How to apply for CFAP
The Farm Service Agency will begin to accept applications on May 26 through August 28, 2020. The application and payment calculator will be available online once signup begins.
Step One – Gather Information
You will need the following information:
- Name and address
- Personal information, including your Tax Identification Number
- Farm operating structure
- Adjusted Gross Income compliance certification to ensure eligibility
- Direct deposit to enable payment processing
Step Two – Book an Appointment with Local FSA Office
Once signup begins, producers should call their FSA county office to schedule an appointment. The FSA office will work with producers to file applications. All applications will be submitted electronically either by scanning, emailing, or faxing.
***The USDA requests that applicants call their FSA office before submitting their applications.***
Producers will need sales, inventory and other records. However, since CFAP is a self-certification program, this documentation will not need to be submitted with the application. Because applicants are subject to spot check and will be required to provide documentation, producers should retain the documentation used to complete the application.
Step Three – Complete Application
Application will be released when signup begins. A preview of the CFAP Payment Calculator can be found here. Go to https://www.farmers.gov/cfap on May 26 to get an application.
Step Four – Ensure the Following Forms Are Completed
In addition to the application form, staff will work with individuals to complete portions of the CCC-902 – Farm Operating Plan – if necessary. Additionally, the following forms will be needed for CFAP; if you are an existing customer, this information is likely on file at your local Service Center.
Precautions to Take
As the state beings to reopen and get back on track, Hoosiers need to remain cautious. People should continue to wash their hands, maintain social distancing when possible, and listen to state and local health officials.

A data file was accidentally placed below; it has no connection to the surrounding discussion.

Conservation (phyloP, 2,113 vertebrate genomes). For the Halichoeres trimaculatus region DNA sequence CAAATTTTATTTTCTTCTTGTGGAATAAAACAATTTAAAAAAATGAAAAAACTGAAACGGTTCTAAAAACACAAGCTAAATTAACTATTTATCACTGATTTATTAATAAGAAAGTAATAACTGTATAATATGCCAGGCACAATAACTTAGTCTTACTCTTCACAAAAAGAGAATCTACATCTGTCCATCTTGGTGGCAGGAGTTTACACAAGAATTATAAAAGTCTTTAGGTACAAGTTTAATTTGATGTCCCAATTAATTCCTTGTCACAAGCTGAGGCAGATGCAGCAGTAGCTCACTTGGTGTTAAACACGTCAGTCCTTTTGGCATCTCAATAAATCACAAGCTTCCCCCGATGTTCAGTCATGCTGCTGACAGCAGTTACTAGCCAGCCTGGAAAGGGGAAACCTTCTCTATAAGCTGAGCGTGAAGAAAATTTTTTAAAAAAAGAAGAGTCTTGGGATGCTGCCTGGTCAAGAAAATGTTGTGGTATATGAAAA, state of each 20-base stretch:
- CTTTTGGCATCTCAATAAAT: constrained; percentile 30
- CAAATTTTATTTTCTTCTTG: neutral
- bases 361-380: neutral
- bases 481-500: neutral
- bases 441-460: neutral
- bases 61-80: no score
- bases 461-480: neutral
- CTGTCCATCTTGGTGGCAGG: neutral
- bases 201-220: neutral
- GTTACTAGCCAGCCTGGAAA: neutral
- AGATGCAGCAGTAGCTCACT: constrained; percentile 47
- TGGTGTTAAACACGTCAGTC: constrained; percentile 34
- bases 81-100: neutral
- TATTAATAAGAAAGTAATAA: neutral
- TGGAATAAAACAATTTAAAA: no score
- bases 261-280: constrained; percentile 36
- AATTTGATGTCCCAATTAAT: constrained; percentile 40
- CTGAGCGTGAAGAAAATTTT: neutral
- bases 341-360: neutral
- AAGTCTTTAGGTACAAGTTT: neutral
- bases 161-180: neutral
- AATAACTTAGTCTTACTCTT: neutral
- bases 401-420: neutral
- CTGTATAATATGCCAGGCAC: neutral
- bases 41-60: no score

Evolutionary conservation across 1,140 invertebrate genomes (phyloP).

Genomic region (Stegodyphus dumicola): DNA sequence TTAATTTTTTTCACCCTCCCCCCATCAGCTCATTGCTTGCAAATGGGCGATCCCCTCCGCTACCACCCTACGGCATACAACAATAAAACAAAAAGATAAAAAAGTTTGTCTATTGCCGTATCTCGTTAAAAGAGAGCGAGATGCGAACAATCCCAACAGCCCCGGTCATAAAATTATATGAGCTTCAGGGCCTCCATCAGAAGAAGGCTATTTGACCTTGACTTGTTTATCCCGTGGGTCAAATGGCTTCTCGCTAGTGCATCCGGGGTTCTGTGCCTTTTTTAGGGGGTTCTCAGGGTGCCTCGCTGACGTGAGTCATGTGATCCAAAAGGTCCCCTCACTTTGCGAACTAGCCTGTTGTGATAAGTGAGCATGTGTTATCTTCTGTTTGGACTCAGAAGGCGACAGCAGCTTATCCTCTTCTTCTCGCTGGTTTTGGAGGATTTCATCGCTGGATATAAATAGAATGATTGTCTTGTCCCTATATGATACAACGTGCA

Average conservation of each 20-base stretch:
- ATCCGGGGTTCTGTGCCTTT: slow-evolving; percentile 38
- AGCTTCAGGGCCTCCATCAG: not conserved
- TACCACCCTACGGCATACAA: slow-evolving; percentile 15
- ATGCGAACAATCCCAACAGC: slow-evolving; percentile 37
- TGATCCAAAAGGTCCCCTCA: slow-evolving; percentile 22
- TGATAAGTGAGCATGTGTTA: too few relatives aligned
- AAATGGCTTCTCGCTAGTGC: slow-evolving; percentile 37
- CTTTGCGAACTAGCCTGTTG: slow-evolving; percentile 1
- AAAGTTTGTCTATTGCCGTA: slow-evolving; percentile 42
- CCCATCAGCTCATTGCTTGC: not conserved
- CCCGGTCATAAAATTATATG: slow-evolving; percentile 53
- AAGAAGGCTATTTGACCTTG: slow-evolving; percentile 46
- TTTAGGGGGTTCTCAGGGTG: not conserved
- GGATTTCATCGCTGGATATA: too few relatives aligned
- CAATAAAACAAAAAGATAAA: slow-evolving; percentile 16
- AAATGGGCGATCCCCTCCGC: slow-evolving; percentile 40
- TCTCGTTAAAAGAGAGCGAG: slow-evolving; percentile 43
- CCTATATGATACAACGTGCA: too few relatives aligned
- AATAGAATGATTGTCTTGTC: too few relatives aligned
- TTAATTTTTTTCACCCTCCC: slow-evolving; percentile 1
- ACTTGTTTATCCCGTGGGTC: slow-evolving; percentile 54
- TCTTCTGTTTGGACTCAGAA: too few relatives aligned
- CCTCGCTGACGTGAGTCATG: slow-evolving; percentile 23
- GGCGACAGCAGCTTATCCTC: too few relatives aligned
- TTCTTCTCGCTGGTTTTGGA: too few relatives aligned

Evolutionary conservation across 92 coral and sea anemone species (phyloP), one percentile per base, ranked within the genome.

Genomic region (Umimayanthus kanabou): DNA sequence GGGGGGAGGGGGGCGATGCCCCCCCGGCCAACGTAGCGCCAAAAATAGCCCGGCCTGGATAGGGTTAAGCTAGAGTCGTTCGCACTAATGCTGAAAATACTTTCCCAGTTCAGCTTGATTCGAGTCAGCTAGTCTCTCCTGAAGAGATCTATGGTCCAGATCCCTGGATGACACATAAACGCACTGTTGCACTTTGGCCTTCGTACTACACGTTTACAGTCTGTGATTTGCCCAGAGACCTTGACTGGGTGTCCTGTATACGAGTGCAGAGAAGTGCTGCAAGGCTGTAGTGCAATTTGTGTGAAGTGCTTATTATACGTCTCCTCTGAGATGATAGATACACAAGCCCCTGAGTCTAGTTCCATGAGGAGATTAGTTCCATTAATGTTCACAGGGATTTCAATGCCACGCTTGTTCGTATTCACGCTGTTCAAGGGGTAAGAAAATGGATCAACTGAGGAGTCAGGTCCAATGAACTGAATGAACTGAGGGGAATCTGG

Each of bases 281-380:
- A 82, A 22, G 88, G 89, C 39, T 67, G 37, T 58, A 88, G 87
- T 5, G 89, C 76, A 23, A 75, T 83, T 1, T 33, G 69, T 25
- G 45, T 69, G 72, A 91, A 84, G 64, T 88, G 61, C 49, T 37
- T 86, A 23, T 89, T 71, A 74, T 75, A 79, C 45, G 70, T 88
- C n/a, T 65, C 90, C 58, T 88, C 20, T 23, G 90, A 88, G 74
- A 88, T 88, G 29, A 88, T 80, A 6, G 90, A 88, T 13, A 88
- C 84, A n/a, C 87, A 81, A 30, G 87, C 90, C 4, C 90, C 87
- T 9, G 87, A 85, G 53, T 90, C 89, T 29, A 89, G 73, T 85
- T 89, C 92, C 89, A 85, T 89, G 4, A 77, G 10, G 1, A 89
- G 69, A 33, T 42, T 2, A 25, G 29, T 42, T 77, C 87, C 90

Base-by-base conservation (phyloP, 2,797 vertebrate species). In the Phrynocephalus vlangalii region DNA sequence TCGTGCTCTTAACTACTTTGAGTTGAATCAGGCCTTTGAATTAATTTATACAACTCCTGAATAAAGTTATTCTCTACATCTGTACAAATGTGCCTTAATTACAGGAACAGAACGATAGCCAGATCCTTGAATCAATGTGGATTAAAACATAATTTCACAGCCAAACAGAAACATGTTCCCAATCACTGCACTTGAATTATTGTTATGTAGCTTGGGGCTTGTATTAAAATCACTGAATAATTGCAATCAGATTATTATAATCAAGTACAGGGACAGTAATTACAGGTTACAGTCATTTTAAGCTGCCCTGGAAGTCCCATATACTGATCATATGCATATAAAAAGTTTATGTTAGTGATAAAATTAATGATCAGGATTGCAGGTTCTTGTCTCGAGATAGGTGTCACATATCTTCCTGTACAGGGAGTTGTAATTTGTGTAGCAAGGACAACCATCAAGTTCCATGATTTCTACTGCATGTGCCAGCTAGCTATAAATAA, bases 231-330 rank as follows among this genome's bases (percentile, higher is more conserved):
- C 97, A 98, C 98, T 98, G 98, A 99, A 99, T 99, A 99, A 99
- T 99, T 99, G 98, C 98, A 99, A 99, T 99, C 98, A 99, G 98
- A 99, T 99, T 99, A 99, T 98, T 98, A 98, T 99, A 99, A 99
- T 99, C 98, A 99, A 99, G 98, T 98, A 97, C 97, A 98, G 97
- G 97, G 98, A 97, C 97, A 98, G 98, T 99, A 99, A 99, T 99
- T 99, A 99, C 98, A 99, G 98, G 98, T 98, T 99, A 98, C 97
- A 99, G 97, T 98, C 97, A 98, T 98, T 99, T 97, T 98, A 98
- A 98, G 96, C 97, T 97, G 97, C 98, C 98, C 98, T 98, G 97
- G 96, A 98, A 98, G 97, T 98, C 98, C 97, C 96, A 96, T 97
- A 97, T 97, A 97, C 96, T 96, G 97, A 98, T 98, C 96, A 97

Numbers for Indiana
Here are some statistics about how much funds and resources Indiana had received so far:
PPP Indiana funding (As of 5/16/2020)
72,543 loans approved
Economic Injury Disaster Loans (EIDL) for Indiana (As of 5/18/2020)
3,044 loans Approved
PPE Received from the administration and congress (As of 5/8/2020)
575,000 N95 Masks
9,438,900 Surgical and Procedural Masks
126,100 Eye and Face Shields
3,990,100 Isolation and Surgical Gowns
308,388,900 Surgical and Exam Gloves
Indiana Received Funds from CARES Act
Department of Health and Human Services
79 Indiana rural health clinics received $3,907,452
My office serves as a resource to the people of the district. If you have any questions or concerns feel free to call the Washington, D.C. office at (202) 225-5037 or the Danville district office at (317) 563-5567.
Indiana Department of Education: (317) 232-6610
Indiana State Department of Health: (317) 233-1325
Center for Disease Control (CDC): (800) 232-4636
Family and Social Service Administration:
- Division of Family Resources: (800) 403-0864
- Office of Early Childhood and Out-of-School Learning: (877) 511-1144
- Family and Social Services Administration: (317) 233-4454
Families who need help finding or paying for care can contact Brighter Futures Indiana staff at 1-800-299-1627 and a referral specialist can support them in their search.
Every community has a Child Care Resource and Referral Agency (CCR&R) who can connect parents with local childcare options and provide referrals for support. To find your local CCR&R you can call 1-800-299-1627 or go to https://www.in.gov/fssa/carefinder/5712.htm
When locating care, it is important to ensure that families are choosing licensed and regulated care for their children. To check if the environment is licensed or regulated you can go to childcarefinder.in.gov or call 1-800-299-1627.
Filing for Unemployment
The Indiana Department of Workforce Development (DWD) is reminding Hoosiers that applying for unemployment insurance benefits is completed electronically. Hoosiers can apply on a computer or smart phone.
For more information on unemployment insurance, visit unemployment.in.gov. There, Hoosiers can find the Claimant Handbook, Frequently Asked Questions, a link to online filing and more information.
Remote STEM Learning Resources
As kids continue to learn from home, here is a helpful resource to continue their STEM education. Check out these great resources from NASA, the EPA, the Smithsonian and more!
To find food banks and pantries near you, visit https://www.foodpantries.org/st/indiana.
In conjunction with the NIH, VA, FDA, and National Labs, America Makes is leveraging their network of American additive manufacturing partners to produce PPE for frontline coronavirus responders.
This is yet another innovative response to COVID-19 by the American research enterprise, as well as the next-gen tech being put to work in American manufacturing. For more information visit: https://www.americamakes.us/statement-on-covid-19/
County Health Information
765-482-3942 (for emergencies)
Fountain & Warren Counties